Nanotechnology

The technology of the very small-scale. Nanotechnology works on the scale of nanometres (one billionth of a metre). At this scale, matter behaves in peculiar ways: chemical and magnetic properties are different; colours change (gold particles can be orange, purple, red or green). Here, science is dealing with individual atoms and molecules; it can put them together to produce not only materials but molecular-scale artefacts which have not existed nor even been imagined before. Nanotechnology gives the scientist a measure of power which could transform life more profoundly than the Industrial Revolution itself, and could do so irreversibly. This technology is powerful and dangerous. And it is not receiving the public attention it deserves.N1

At first sight, nanotechnology appears to promise or threaten nothing with the potential to change the world, and its applications already include such banal triumphs as invisible sunscreens: nano-sized titanium dioxide reflects the ultraviolet light that causes sunburn, but it is smaller than the wavelength of visible light, so is invisible when smeared on the skin. Nanoparticles can improve the quality of clays, and they can be used in coatings which make windows water-repellent (self-cleaning) and fabrics stain-proof. And new products are now coming along, including paints with extremely hard surfaces; nanoparticles which can react with persistent environmental pollutants such as polychlorinated hydrocarbons (PCBs) and make them harmless, or lock up metals such as mercury into insoluble compounds which cause no trouble; and membranes which can improve the efficiency of fuel cells and batteries, sharpen up images on computer screens and provide cheap water purification. Nanostructures have the potential to reduce or replace the use of platinum in catalytic converters and to improve fuel efficiency. In the near future, there is the prospect of improved lubricants, new magnetic materials, durable medical implants such as heart valves and hip replacements, ceramics that can be machined, targeted drug delivery to specific cells in the body, and battle suits which can limit injuries and provide first aid when they occur.N2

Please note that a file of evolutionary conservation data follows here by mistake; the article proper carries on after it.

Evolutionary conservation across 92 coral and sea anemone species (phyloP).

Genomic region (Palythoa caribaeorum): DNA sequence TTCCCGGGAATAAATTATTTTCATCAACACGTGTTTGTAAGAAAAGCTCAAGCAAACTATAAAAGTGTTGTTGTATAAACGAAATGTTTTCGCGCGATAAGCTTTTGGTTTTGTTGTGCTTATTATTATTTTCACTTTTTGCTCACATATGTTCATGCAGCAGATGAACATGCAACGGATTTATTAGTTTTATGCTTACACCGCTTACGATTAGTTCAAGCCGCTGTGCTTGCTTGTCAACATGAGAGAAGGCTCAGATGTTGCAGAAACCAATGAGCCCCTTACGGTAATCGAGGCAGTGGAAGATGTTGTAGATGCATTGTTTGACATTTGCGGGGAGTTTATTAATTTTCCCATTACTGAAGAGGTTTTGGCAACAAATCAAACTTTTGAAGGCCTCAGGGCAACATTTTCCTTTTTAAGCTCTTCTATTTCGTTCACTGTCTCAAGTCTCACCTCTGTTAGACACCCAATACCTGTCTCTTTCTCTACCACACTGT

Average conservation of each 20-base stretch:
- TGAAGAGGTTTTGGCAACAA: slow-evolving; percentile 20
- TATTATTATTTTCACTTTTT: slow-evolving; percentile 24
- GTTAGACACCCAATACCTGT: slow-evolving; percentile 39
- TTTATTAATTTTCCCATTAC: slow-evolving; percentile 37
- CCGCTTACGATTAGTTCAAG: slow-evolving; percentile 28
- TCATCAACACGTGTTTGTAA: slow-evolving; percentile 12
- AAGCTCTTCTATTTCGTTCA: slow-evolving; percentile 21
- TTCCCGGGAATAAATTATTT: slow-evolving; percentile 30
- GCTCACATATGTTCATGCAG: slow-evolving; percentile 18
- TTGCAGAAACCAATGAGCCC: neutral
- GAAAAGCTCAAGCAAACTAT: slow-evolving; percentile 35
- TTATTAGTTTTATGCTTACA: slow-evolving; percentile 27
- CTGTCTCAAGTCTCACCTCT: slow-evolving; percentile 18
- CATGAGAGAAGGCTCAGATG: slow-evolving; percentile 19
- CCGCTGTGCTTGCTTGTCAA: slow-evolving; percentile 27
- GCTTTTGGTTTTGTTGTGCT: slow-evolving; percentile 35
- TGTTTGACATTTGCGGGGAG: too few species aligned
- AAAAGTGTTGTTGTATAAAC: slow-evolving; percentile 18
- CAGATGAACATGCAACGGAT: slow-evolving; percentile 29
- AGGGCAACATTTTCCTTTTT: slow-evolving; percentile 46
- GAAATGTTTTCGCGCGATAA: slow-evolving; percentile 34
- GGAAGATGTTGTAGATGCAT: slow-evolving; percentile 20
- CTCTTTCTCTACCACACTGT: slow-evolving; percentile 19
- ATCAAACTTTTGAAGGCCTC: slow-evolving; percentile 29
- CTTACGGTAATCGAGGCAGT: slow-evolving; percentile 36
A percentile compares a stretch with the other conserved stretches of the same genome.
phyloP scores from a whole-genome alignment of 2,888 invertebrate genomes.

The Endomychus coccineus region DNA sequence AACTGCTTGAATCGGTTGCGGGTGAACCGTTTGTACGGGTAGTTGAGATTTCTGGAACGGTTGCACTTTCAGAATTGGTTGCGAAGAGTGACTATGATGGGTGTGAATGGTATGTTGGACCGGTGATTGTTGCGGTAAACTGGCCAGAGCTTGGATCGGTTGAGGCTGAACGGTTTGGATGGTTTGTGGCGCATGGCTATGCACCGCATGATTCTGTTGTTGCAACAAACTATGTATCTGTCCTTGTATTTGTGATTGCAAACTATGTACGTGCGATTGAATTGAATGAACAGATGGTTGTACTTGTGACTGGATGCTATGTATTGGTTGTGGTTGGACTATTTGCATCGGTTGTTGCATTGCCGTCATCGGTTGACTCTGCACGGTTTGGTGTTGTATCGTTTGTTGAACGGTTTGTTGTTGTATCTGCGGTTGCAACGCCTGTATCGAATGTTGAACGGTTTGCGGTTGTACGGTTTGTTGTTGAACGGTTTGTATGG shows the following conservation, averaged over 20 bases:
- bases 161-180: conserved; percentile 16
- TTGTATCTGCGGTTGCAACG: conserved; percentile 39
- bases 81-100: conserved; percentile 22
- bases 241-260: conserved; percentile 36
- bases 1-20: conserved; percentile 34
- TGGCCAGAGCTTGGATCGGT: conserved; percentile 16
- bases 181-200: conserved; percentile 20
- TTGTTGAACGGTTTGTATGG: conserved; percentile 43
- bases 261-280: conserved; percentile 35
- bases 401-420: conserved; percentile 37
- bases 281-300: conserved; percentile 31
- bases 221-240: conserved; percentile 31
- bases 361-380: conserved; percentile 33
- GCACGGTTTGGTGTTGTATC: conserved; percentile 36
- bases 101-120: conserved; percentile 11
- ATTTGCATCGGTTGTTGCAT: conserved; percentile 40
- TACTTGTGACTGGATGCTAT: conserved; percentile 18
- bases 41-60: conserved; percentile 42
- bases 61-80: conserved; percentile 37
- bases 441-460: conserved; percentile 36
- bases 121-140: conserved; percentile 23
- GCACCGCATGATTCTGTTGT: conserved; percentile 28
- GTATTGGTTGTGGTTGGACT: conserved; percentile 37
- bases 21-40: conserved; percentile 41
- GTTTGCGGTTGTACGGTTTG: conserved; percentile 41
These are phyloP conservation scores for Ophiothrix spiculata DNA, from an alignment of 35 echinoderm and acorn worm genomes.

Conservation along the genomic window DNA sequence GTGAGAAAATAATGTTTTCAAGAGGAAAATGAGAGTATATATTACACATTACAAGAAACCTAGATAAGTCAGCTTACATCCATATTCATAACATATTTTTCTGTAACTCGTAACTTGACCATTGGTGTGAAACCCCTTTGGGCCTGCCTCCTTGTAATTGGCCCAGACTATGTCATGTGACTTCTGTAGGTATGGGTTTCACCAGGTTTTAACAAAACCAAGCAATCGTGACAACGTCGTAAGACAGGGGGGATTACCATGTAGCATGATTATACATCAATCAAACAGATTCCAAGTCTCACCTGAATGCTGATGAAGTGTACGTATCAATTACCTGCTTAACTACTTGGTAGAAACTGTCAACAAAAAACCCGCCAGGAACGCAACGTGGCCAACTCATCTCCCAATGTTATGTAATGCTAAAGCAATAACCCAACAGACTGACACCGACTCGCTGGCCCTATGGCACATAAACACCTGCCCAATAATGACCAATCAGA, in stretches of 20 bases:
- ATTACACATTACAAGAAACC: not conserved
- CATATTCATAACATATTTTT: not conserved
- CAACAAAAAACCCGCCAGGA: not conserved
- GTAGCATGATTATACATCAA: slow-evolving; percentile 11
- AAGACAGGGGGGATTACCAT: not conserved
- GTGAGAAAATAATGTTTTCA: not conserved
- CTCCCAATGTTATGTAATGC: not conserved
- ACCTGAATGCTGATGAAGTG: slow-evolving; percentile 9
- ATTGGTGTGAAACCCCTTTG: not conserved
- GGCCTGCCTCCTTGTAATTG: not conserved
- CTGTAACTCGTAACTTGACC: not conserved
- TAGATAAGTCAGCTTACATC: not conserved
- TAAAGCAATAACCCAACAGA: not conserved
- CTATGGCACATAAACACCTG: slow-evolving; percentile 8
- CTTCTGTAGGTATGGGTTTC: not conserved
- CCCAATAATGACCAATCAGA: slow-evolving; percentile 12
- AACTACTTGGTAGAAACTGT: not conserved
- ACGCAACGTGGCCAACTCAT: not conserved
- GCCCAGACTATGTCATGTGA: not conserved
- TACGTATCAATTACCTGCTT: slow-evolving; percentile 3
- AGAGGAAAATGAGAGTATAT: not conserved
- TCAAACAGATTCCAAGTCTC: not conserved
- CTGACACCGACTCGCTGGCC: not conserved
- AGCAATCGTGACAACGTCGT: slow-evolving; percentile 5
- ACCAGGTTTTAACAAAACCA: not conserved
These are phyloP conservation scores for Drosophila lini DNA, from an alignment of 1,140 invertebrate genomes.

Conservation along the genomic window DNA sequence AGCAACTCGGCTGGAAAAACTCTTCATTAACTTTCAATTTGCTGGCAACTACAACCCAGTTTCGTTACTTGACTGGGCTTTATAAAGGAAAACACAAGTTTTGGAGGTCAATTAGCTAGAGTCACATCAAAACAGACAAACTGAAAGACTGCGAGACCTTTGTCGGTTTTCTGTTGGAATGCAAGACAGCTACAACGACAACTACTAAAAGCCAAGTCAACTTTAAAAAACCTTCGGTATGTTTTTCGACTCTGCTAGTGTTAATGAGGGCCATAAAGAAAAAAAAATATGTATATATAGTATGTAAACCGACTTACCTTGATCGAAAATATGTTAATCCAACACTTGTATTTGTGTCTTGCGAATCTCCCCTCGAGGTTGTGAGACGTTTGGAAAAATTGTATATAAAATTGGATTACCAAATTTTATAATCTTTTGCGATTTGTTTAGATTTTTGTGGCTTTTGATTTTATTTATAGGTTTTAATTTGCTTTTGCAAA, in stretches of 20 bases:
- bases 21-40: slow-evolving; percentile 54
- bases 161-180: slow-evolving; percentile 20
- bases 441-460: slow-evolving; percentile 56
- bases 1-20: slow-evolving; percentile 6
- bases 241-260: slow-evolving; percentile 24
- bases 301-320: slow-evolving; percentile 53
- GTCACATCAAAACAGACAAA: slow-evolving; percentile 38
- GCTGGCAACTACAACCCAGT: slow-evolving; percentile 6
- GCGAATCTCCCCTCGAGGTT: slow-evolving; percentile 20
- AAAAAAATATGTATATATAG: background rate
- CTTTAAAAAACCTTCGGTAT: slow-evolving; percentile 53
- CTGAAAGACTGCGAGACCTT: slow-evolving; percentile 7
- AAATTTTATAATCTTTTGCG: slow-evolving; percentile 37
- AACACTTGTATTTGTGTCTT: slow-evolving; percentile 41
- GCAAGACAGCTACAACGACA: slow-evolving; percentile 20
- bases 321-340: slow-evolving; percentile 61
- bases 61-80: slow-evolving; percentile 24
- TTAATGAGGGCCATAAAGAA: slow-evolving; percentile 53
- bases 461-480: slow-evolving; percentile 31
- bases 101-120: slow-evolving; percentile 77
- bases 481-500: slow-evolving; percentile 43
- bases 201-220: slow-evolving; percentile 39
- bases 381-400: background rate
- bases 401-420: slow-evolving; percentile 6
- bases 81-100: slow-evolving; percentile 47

Well, it all seems rather standard stuff—some of it very useful, but nothing really to set the pulse racing, given the familiar onward march of technology. It becomes more interesting, however, when we consider the material needs of local lean economies, for this is a technology which can, atom-by-atom, build molecular structures to order. Carbon, hydrogen, oxygen, aluminium and silicon can be expected to be abundant resources for any locality; and that endowment of common elements could be enough to produce materials with almost any property that might be needed. As the Center for Responsible Nanotechnology enthusiastically tells us, “When most structure and function can be built out of carbon and hydrogen, there will be far less use for minerals, and mining operations can be mostly shut down.”N3